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Anti-bullying and positive discipline programmes tackle violence in Indonesia’s schools

The two-pronged approach has seen violence decline dramatically

Violence in schools takes a variety of forms – corporal punishment, physical attacks, and psychological aggression are but a few examples. In a bid to create violence-free learning environments, Indonesia has adopted a two-pronged approach: a student-led anti-bullying initiative and positive discipline training for teachers. 

The problem is significant across the nation. More than one in five children between the ages of 13 and 15 have been bullied, some 18 million children in total. Another one in three children have been physically attacked in schools.

“Indonesia has very high rates of enrolment in schools, so it’s a good entry point to start discussing violence with children,” said Rini Handayani, Assistant Deputy for Protection of Children from Violence and Exploitation of the Ministry of Women’s Empowerment and Child Protection. 

First implemented in 2015, the positive discipline programme was integrated into a pre-existing initiative to boost literacy rates in Papua. Over the course of a semester, teachers receive extensive training on the impact of violent punishment, techniques for positive discipline and the importance of logical and proportionate consequences. Experienced trainers deliver the sessions, and provide advice and mentoring in the classroom. 

According to Handayani, “It had a significant impact on teacher-student relations and attendance of children at school, and while it did address bullying at school, we wanted to also encourage participation of students themselves in the efforts to end violence.”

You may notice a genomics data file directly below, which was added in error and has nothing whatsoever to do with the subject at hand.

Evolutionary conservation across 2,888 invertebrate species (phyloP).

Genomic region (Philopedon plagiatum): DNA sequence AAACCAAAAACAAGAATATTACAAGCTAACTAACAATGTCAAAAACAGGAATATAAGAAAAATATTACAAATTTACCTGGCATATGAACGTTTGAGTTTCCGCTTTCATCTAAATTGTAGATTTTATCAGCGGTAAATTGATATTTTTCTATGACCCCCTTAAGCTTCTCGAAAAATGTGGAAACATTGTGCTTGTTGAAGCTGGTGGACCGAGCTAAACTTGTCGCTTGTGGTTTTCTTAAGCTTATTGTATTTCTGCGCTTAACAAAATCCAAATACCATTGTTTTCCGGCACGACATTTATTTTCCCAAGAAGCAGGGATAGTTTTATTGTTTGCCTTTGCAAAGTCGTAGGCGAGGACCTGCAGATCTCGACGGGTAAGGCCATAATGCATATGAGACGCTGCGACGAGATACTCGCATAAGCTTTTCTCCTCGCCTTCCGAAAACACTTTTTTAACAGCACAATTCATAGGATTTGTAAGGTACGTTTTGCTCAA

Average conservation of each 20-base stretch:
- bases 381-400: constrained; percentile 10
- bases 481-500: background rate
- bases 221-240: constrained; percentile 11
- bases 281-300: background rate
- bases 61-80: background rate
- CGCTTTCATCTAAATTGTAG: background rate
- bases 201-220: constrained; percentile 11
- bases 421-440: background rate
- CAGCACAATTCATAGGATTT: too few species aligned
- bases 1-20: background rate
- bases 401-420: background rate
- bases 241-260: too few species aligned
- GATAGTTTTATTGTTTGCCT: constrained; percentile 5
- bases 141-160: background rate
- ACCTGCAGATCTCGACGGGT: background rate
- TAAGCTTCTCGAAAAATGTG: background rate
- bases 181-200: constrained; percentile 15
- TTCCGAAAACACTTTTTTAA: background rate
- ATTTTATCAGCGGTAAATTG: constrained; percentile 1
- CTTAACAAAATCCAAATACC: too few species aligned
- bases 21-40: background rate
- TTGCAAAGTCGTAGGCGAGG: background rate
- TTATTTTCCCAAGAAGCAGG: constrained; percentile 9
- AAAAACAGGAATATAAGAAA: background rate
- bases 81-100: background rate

That insight led to the development of a student-led programme to tackle bullying called Roots, adapted from a North American programme. First introduced in South Sulawesi in 2017, Roots asks students to nominate other pupils who they deem to have the widest number of social connections. The students considered the most influential are selected for 12 training sessions around issues of bullying, how to create a positive environment, and action plans that are appropriate for their schools. It culminates in Roots Day at which they launch their programme school-wide. Dzulfiquar, aged 14, is one of the student agents of change who participated in the programme. According to him, “the best way to end bullying is to make sure friends talk to friends about it.” 

Both programmes have registered significant results. A mid-line review for positive discipline training demonstrated decreases in both physical and emotional violence by teachers. According to teachers’ self-reports, physical punishment dropped from 20% to 4%, with an equally significant drop in the use of emotional punishment from 13% to 4%. 

Roots has also seen significant impacts on bullying: some schools in Sulawesi have measured a 30% drop in bullying over the course of a year. In one school in Makassar, in southeastern Sulawesi, a 50% reduction in relational bullying was reported by both boys and girls.

The Ministry of Women’s Empowerment and Child Protection hopes to consolidate these successes by integrating both programmes in pilot schools in Central Java. Results are already positive according to Yuniarti, a guidance counsellor, who said that “Awareness is really growing. Before, we just addressed bullying in line with the regulations. This is more of a conversation, a way we can all solve the issue together.”

According to Handayani, “These programmes show that it is possible to make significant changes in challenging contexts such as Papua where child development indicators are quite low, many children live in poverty, and there are high rates of violence. Even when resources are constrained, change can happen.”

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